Guest post from Abigail of They’re Not Our Goats
I thought I was pretty good at avoiding food waste, until I cleaned out my fridge a couple weeks ago.
Ugh. Do I really have a science experiment growing on the back of the bottom shelf?, I thought to myself. Why yes, yes I did. I found myself disgusted with the amount of food I had let slide past my attention.
While it was a disheartening cleaning session, I finished with renewed vigor to cut back my waste — and hey, maybe save a few bucks at the same time!
Is food waste a problem in your house too? Here’s how you and I can put less food in the garbage and more in our bellies.
1. Keep stock of what you’ve got.
Knowing what you have on hand is half the battle. Consider the following:
- Keep leftovers dated and visible so you always use the oldest food first.
- Make an inventory of your freezer/pantry.
- Shop your inventory regularly so you don’t let usable food go by the wayside.
2. Use & re-purpose leftovers.
Don’t dispose of perfectly edible food. An untouched kid’s plate should be saved rather than tossed, and the bottom of the pot can be given new life.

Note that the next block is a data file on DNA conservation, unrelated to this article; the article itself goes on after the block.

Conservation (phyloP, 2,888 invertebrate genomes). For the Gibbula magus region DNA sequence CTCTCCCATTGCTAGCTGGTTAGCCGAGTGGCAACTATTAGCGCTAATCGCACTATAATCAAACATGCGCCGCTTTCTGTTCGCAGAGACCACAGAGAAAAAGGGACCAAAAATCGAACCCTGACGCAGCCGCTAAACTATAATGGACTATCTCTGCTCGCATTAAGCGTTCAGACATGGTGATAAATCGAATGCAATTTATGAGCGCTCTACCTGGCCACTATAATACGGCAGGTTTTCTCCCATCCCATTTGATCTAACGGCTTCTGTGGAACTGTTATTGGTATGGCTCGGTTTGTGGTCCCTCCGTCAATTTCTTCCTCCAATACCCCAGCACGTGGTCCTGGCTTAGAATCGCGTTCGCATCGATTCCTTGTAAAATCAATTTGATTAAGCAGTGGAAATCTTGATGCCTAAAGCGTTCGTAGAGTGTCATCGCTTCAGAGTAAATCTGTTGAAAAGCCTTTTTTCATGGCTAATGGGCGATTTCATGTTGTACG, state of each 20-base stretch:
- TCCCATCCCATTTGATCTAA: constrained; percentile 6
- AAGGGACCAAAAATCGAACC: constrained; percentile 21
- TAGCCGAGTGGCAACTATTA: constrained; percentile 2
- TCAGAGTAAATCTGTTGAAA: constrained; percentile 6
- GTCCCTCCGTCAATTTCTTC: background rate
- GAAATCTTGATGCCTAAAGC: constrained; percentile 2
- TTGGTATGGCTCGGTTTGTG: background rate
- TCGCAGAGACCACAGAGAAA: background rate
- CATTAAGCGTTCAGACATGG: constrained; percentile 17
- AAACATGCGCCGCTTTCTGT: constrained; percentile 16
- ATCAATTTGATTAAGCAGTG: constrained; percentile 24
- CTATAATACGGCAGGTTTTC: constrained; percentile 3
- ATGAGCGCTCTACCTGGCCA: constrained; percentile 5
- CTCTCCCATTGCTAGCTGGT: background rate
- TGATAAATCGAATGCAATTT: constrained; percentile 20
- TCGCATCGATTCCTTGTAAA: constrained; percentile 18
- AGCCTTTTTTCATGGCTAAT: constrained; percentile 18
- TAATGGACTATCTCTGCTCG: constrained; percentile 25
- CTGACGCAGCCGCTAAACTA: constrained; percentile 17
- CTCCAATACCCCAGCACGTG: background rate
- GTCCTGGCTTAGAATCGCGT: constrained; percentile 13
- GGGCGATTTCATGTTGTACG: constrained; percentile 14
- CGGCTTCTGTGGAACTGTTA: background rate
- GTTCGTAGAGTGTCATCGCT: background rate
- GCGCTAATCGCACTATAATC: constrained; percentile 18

- Eat leftovers for lunch instead of eating out or buying sandwich fixings.
- Try your hand at “planned-over” meals — ones in which you purposefully use the leftovers from your first meal to serve as the base for the second.
- Turn leftover veggies and meat into soups, stews, casseroles, omelettes, and stir fries. A half cup of steamed broccoli is a welcome addition to the breakfast frittata, and taco meat can easily be thrown into a pot of chili. Be creative!
3. Preserve the extras.
- Use ready-to-expire fruit for smoothies, breads, muffins, popsicles, and juice.
- Freeze extra meat, veggies, and fruit before they reaches their life expectancy.
- Learn how to preserve extra produce while it’s in season (and on sale) by water bath canning, pressure canning, or dehydrating.
4. Put your scraps to work.
- Throw your coffee grounds, apple cores, washed eggshells, and fruit and vegetable scraps into the compost bin to become great food for your plants and flowers.
- Use your chicken bones for homemade stock, pan drippings for gravy, and vegetable cooking water in place of regular water in soups. You’ll get lots of flavor and nutrition out of a minimal labor.
With a little planning and extra effort, we can save a lot of food from the garbage, keep more money in our pockets, and hopefully keep our fridges a little cleaner too!
What are your creative ways to avoid food waste?
Abigail is an aspiring homesteader, homeschooler, music-maker, and birth doula. She lives with her husband and soon-to-be-three children on her acre-and a half homestead in scenic Pennsylvania. You can visit her blog about living the homegrown life (and seeking contentment while doing it) at They’re Not Our Goats.
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